Wednesday, February 10, 2010

Still snowing . . . still at home . . .

Seriously . . . this is really ridiculous!  Have been snowed in since Friday last week!!!  The bad news:  it is still snowing and can't even see outside the window!  The good news, on the other hand:  my flight to Detroit tomorrow hasn't been cancelled so far!!! Yay!!! :)

I was checking my "News Feed" on Facebook and got across this:
"Food & Wine: We're proud to announce the winner of our first-ever Home Cook Superstar Search, Sarah Simmons, a digital marketing consultant in New York City! To learn more about Sarah and for more great entrants we loved:"

So, I clicked on the link and started reading about the winner . . . then went to the second entrant and read the following: "Contestant Melissa Ainslie of Miami, blogs about her cooking adventures at"  And, of course, had to check her blog!

I looooove figs!  And, guess what?  Melissa's current posting is precisely about figs . . . here it is:

Fig & Balsamic Jam

Published by mel on February 8, 2010 in breakfast, recipe and sides & bites

Anyone who knows me knows I’m a bit persnickety about my kitchen. I like everything to be immaculately clean and orderly – counter tops shining and everything put away. No toaster or blender or mixer out on the counter. I like as much space as possible to make a real mess on when I’m cooking. So, it’s an absolute wonder that I’ve kept my new Ad Hoc at Home cookbook on the counter for the past month. It’s just so beautiful and inspiring and I like to peruse it while I’m wondering what to make for dinner.

One of the recipes that kept catching my eye was a Fig & Balsamic Jam that sounded like the perfect accompaniment to a large hunk of Manchego taking up room in the cheese drawer (Yes, I keep an entire drawer of cheese… Don’t judge me.). Of course, it’s winter and fresh figs are still a few months away. But I wanted some fig jam now! So, I tweaked the recipe to see if it would work with dried figs. And happy surprise – it did!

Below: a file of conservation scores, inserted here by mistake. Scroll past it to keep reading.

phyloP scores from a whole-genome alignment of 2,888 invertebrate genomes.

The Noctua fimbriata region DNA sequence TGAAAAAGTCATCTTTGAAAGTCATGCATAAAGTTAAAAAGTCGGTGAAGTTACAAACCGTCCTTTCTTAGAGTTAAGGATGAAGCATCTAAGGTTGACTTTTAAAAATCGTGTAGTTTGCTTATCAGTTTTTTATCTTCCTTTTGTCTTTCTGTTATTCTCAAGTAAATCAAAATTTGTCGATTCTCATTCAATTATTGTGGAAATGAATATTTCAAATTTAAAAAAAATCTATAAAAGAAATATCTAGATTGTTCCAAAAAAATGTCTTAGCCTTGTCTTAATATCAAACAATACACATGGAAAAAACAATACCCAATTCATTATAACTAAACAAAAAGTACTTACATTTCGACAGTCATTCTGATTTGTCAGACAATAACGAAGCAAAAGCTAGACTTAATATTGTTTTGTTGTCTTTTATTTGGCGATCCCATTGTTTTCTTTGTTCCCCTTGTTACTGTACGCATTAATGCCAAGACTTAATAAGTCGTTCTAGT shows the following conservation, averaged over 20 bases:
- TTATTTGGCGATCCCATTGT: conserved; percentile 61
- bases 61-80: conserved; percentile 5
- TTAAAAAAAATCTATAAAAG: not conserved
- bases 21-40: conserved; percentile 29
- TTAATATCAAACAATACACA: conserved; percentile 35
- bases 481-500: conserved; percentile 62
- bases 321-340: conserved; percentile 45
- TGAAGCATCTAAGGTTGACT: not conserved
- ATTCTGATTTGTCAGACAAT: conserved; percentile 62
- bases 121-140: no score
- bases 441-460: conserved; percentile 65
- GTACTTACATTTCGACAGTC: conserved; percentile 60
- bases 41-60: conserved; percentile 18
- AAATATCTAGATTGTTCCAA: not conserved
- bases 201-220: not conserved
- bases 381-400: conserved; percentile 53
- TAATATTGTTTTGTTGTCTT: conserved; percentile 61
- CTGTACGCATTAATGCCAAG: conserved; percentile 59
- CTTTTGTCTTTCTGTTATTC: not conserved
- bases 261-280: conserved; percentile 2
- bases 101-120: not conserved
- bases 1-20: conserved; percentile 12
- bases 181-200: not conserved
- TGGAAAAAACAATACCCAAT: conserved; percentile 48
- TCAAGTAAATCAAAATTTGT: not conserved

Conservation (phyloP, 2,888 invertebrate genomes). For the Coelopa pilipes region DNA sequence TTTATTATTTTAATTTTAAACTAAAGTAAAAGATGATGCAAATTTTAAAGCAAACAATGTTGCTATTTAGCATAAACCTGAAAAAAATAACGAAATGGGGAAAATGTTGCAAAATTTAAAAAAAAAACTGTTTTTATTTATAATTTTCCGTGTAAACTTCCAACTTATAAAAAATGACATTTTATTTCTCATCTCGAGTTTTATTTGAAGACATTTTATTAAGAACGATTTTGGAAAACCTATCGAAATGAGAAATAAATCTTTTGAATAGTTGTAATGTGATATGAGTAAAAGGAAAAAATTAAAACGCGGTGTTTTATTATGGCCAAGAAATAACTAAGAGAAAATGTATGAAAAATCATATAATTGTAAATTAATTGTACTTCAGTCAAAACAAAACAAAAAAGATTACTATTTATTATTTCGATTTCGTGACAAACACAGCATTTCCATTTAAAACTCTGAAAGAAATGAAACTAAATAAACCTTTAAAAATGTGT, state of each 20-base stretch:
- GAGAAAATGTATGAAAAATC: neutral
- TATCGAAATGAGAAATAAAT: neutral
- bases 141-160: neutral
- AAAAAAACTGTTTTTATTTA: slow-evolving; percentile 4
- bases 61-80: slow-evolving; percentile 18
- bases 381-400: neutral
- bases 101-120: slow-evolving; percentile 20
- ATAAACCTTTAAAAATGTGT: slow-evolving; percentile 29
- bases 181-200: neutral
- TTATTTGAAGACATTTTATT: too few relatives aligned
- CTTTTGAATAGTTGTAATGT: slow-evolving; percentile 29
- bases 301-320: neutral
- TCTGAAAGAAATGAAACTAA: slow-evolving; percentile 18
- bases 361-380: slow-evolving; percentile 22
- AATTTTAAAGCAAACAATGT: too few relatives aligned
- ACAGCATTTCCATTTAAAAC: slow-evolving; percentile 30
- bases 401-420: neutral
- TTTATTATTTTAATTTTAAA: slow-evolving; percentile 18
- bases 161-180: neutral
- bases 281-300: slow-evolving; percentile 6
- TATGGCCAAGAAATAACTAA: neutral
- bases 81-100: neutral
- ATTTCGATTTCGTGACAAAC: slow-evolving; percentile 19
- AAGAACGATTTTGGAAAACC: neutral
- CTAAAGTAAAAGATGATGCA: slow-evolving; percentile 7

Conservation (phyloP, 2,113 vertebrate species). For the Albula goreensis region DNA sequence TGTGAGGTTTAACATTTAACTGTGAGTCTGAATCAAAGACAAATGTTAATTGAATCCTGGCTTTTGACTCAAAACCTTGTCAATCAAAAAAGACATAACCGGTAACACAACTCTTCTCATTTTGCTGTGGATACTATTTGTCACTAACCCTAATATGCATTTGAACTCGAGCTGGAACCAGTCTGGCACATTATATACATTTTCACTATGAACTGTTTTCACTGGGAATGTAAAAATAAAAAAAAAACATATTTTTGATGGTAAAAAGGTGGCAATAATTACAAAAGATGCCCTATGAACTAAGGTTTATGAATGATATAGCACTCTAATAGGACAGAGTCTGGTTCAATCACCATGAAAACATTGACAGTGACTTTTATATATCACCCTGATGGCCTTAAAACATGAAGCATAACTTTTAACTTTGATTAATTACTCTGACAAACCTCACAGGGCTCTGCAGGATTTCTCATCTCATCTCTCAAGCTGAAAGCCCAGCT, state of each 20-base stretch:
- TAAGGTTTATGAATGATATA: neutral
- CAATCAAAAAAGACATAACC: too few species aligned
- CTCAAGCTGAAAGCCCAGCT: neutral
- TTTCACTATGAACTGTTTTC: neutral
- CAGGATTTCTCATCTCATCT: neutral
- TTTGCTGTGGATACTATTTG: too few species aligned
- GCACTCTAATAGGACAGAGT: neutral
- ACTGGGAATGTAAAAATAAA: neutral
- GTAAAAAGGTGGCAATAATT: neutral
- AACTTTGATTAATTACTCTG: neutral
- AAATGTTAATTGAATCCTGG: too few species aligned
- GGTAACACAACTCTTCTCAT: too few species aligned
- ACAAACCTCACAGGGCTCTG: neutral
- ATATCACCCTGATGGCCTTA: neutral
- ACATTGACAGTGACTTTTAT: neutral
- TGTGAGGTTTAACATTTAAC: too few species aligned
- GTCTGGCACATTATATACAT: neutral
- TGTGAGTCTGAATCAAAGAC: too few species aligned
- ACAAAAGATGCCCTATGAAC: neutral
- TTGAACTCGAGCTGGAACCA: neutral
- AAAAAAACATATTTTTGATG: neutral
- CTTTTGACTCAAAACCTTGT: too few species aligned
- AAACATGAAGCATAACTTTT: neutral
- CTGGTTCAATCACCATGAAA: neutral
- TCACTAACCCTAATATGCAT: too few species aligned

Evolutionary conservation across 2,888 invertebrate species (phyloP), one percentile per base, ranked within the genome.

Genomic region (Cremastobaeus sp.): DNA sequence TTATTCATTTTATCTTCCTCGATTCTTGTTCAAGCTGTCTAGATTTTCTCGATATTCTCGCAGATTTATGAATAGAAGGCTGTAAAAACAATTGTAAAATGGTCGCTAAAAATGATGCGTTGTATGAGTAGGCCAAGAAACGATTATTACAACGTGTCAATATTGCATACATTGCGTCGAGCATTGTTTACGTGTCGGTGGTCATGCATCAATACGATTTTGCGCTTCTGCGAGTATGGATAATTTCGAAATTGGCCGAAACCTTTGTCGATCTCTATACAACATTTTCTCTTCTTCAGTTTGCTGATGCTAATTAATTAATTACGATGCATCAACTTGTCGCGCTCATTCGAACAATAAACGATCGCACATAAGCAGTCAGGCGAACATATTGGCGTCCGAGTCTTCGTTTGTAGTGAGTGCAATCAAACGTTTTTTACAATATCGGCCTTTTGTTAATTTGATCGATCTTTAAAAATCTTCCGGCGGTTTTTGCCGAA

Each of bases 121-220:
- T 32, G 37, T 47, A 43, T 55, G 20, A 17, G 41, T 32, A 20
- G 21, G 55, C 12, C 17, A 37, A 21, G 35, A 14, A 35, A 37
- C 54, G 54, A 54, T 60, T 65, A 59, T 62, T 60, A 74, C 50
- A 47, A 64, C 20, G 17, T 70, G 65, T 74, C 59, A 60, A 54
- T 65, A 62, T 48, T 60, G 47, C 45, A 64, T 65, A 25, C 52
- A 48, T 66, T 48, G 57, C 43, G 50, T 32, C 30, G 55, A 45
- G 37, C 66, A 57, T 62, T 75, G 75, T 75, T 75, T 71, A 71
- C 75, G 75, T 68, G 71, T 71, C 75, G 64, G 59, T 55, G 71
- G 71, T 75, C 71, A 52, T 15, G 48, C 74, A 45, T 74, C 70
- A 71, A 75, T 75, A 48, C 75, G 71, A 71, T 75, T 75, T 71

This jam is super quick and endlessly delicious. Paired with cheese, it’s just dreamy. Brings a little bit of summer to your plate. I highly recommend you make it as soon as possible.

In case you’re wondering, that’s a Fig jam, Manchego and chorizo sandwich in the background. My favorite kind of food…

Fig & Balsamic Jam
Adapted from Ad Hoc at Home.

1 lb. dried mission figs (or other dried figs), roughly chopped
1 cup demerara sugar (or cane sugar)
1/2 cup balsamic vinegar
1/2 cup water
1 tbsp. lemon juice

Place the figs, sugar, balsamic and water in a medium-sized sauce pan over medium heat. Once it comes to a bubbling simmer, reduce the heat to low, cover and cook for 20 minutes, or until the figs have absorbed most of the cooking liquid.

Remove from heat and carefully use a blender or food processor to puree the jam, breaking up any large pieces of dried figs.

Stir in the lemon juice and let cool completely to room temperature. Store in an airtight container in the fridge for up to 1 month.

Makes about 2 cups jam.


Sunday, February 7, 2010

Blog surfing . . .